Latner Writers' Trust Poetry Prize
Sponsored by Latner Family Foundation
For seven collections of poetry, Gregory Scofield has impressed us with his memorable lyrics and keen eye for the finer details. His forms embrace the musical, the documentary, and the experimental in a vision of risk and generosity. From raw, urban truths to the solace of Cree cadence, from the heart beat of the drum to the wax poetics of a young Louis Riel, Scofield’s range of subject, work, and style dazzles. He has courage to let us in, and the patience to help us understand. This was a tough decision for the jury to make – there are so many strong poets in this country – but in Scofield we found the perfect representation of this award – a vast and ever evolving body of work, and still so much energy for things yet to come.
– Jurors Jeffery Donaldson, Karen Solie, Katherena Vermette
Witness, I Am (2016)
Singing Home the Bones (2005)
I Knew Two Metis Women (1999)
Love Medicine and One Song (1997)
Native Canadiana (1996)
The Gathering (1993)
About the Author
Gregory Scofield is the author of seven acclaimed collections of poetry, the most recent of which, Witness, I Am, has just been released. He is Red River Métis of Cree, Scottish, and European descent, whose ancestry can be traced to the fur trade and to the Métis community of Kinesota, Manitoba. A speaker of Cree, he incorporates the language into his poetry. His well-known works include Louis: The Heretic Poems, Kipocihkân: Poems New and Selected, and Singing Home the Bones. Scofield won the Dorothy Livesay Poetry Prize in 1994 for his debut collection, The Gathering: Stones for the Medicine Wheel, and he received the Queen Elizabeth II Diamond Jubilee Medal in 2013 for his contributions to Canadian literature. He lives in Sudbury, Ontario, where he is an assistant professor of English Laurentian University.
About the Jury
Jeffery Donaldson is the author of five collections of poetry, most recently Slack Action. His poetry collection Palilalia was nominated for the Canadian Author’s Association Award for Poetry in 2008. Donaldson teaches poetry and American literature at McMaster University. He lives in Hamilton.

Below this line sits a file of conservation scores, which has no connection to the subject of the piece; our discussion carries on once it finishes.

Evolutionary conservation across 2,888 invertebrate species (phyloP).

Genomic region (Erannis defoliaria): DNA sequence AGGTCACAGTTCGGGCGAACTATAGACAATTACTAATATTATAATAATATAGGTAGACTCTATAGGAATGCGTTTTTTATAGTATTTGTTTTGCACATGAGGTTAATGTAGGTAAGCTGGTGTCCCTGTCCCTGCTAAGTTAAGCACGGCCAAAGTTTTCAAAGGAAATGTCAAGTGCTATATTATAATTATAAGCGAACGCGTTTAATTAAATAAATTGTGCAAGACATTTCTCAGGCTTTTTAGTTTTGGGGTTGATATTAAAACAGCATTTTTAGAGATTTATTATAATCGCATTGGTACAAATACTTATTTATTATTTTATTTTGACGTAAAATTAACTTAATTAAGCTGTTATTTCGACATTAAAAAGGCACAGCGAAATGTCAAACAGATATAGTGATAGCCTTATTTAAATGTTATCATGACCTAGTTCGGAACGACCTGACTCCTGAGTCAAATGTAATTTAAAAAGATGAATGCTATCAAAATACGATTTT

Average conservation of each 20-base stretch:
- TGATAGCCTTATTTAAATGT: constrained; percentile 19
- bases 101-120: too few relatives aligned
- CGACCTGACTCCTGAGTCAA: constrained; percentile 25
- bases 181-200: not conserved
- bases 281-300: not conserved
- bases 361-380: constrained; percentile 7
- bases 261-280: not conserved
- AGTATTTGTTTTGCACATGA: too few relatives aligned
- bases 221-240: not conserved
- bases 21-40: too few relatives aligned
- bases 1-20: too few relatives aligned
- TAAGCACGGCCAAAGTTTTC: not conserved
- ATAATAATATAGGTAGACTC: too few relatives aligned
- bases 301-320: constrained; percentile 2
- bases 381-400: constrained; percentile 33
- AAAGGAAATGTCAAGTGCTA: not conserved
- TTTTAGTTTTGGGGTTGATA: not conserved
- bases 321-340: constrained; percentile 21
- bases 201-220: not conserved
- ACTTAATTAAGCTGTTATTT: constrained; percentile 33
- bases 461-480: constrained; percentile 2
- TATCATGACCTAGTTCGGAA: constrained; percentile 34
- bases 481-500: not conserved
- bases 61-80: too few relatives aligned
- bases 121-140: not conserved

Karen Solie published her first collection, Short Haul Engine, in 2001 and won the Dorothy Livesay Poetry Prize. She has since published three additional collections and won the Griffin Poetry Prize, a Trillium Book Award, and the Pat Lowther Memorial Award. Solie received the Latner Writers’ Trust Poetry Prize in 2015. Born in Moose Jaw, Saskatchewan, she lives in Toronto.
Katherena Vermette is a Métis writer from Treaty One territory, the heart of the Métis nation, Winnipeg, Manitoba. Her first book, North End Love Songs, won the 2013 Governor General’s Literary Award for Poetry. Her literary work has appeared in several magazines and anthologies, and she recently completed work on a short documentary, this river, produced by the National Film Board of Canada. The Break is her first novel. She is a finalist for this year’s Rogers Writers’ Trust Fiction Prize and was also shortlisted for a Governor General’s Literary Award.
About the Prize
The Latner Writers' Trust Poetry Prize is given to a mid-career poet in recognition of a remarkable body of work, and in anticipation of future contributions to Canadian poetry. Poets are judged on their body of work – no less than three published collections – rather than a single book. All Canadian poets are considered and no age restrictions apply. The winner, selected by a three-member, independent judging panel, is announced annually at the Writers’ Trust Awards.
About the Sponsor
Founded in 1972 by Albert and the late Temmy Latner, the Latner Family Foundation has been providing support to health care, education, social development, and the arts in the Greater Toronto Area.